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In a world as fast-evolving as ours, creativity is a skill we cannot do without. And yet, it is this very skill that a lot of us seem to think we lack. Most of us tend to associate creativity with a certain kind of person and are content to be considered among those without it.

Yet all of us are born with an infinite capacity for creativity; look at any child and you’ll know what I’m talking about. But as we grow up, our environment grows more complex, and to cope with these threats our brains form habits and set parameters within which we function almost on auto-pilot. 

In this article we’ll look at some of the things we do that damage our creative capacities the most.

How Creativity Works

According to neuroscience, creativity thrives on ‘divergent thinking’; in simpler terms, the ability to connect seemingly unrelated things. This activity is controlled by neural network activity, which is a combination of three brain networks – the default mode network, the executive control network, and the salience network. The default mode network provides our repository of available ideas. The executive network oversees things like concentration, emotions, and decision making. The salience network identifies what information is important and what is not. These three work together to produce what we call ‘creative thinking’, and the habits mentioned below hinder all three of them.

1. Over-rationalizing

Rational thinking is following the safest and most tried-and-tested pattern again and again to approach problems. Our rational mind is risk-averse and hence apathetic to new ways of making connections. When we start judging every single new idea with our default rational parameters, we stop taking risks and making new connections.

2. The Comfort Zone

This is when we let the default-mode take complete control. We have been doing the same thing for a long time and our brain has fallen into a pattern. We are not letting our salience network present new information or the executive control network weave it with existing ideas. But here we mistake stupor for peace of mind. We are not allowing our brain to perform creative functions, which are an essential part of its job. Getting too comfortable in one place actually numbs the creative part of your brain into inactivity and affects your brain health in the long term.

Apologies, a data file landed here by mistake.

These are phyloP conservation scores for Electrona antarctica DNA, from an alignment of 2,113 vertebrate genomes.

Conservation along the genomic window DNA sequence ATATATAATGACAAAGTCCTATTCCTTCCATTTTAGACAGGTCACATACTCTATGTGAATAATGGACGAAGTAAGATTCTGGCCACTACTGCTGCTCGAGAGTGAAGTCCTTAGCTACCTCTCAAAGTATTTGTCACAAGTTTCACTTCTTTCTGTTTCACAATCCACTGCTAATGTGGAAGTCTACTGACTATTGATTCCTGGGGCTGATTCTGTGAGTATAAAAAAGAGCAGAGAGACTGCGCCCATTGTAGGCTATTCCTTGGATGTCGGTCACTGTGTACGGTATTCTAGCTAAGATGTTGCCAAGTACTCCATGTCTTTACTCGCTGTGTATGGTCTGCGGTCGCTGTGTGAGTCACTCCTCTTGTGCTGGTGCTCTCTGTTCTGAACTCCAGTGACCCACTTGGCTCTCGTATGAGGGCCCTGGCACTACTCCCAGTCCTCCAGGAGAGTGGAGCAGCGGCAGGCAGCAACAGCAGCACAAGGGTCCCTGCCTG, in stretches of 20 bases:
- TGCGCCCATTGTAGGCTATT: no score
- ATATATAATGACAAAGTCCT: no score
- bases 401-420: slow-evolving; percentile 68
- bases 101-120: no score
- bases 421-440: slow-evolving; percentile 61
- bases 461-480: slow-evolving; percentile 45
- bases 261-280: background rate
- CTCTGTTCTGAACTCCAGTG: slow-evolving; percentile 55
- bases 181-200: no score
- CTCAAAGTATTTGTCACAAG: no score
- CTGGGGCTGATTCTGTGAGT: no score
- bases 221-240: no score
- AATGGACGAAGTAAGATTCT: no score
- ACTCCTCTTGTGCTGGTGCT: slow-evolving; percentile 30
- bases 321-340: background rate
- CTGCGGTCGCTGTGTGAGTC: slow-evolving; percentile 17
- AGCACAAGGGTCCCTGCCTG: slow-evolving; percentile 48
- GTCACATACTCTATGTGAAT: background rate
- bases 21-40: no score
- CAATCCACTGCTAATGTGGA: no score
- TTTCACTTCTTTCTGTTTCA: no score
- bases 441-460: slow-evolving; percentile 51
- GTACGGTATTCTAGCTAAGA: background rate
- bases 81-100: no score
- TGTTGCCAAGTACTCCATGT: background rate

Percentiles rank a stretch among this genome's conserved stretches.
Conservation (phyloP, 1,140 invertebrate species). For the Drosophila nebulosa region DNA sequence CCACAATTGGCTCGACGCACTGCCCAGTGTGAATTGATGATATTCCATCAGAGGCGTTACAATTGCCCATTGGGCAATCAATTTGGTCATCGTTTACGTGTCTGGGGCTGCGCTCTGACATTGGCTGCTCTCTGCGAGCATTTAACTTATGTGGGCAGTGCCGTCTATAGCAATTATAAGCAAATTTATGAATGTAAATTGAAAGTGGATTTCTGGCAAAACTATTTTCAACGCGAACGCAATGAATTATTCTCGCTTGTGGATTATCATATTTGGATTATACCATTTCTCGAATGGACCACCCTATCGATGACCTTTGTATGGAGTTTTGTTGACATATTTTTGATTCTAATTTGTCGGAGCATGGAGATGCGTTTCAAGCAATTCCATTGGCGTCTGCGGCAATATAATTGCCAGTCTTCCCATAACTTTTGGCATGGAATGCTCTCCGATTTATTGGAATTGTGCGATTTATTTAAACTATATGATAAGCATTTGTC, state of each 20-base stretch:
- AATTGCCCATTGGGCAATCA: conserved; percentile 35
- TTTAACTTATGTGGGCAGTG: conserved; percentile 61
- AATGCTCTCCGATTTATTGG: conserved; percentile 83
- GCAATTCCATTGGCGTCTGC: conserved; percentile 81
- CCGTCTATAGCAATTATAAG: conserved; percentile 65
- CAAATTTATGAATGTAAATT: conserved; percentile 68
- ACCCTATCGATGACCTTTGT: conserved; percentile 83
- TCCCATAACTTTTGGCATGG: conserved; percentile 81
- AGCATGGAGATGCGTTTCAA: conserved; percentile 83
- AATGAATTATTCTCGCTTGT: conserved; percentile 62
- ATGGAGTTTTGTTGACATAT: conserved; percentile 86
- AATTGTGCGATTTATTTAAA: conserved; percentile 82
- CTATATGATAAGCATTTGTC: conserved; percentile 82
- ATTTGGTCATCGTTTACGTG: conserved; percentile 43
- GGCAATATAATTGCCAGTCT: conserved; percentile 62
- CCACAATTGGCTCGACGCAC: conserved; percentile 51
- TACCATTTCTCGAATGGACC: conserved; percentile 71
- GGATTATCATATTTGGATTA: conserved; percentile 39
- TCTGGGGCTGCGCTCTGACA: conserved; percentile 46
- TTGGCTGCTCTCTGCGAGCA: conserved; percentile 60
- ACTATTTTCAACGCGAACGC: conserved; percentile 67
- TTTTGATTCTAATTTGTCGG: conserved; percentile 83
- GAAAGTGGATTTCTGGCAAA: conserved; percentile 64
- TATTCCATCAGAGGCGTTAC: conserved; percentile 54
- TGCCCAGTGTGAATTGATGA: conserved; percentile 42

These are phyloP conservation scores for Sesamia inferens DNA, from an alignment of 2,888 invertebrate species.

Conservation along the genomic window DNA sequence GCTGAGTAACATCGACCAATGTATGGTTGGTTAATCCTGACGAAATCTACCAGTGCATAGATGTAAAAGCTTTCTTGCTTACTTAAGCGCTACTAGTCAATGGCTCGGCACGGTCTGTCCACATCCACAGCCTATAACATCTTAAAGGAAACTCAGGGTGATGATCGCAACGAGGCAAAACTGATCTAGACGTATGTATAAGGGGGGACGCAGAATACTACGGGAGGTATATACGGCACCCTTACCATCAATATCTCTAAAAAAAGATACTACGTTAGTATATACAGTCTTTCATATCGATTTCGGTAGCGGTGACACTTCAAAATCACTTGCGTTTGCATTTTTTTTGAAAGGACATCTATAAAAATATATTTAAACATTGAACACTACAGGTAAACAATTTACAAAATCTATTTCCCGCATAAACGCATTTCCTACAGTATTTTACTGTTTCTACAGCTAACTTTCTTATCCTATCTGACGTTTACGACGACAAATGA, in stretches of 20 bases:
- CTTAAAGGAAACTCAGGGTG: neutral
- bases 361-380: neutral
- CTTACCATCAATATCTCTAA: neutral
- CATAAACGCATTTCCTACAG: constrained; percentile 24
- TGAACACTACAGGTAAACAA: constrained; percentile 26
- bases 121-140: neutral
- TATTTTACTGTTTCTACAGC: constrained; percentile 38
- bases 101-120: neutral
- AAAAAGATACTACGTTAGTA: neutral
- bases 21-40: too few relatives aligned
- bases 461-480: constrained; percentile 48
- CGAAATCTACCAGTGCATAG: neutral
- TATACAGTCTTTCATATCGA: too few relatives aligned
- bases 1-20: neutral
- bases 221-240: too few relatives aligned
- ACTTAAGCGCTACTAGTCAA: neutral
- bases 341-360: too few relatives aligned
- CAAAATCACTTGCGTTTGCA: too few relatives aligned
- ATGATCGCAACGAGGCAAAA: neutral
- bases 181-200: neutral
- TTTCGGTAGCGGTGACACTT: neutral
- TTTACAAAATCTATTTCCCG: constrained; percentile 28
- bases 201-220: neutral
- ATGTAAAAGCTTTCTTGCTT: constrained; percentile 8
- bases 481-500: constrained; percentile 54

3. Fear of Failure

Failure is not a pleasant experience at all. It affects our mood and hormones in a very negative way, which is why we tend to avoid scenarios that can lead to failure, and one of those scenarios is risk. But all creative enterprise contains a grain of risk; all new things are a leap into the darkness, however small. If we expend all of our energy avoiding failure, our brain stops generating and connecting new ideas, thus slowly killing off creativity.

4. Information Overload

This is an all too common problem in our time. We have too much information at our fingertips and too little time to properly analyze and digest it. When your brain becomes saturated with too much information, the salience network experiences immense pressure, and fails to perform smoothly. This leads to indecision and overthinking, a sign of hindrance in the executive control network. Taking time off from a work situation is essential so that your brain has time to sort out the various types of info and discard the unimportant ones.

5. Not Sharing Ideas

Creativity thrives on collaboration. Letting other people’s voices into your mind offers fresh perspectives and a more diverse set of information points for the same problem. When you hide your ideas and work without outside input, there is a chance you are missing out on important connections that another person with different life experiences could identify more easily than you.


We are all born creative, and each of us has the necessary components in our brains that make creative thinking possible. Yet it is our very brain that hinders its own growth with  of its fondness for safe habits. This new year, let’s break the cycle of growth-killing habits and unleash our creative potential.

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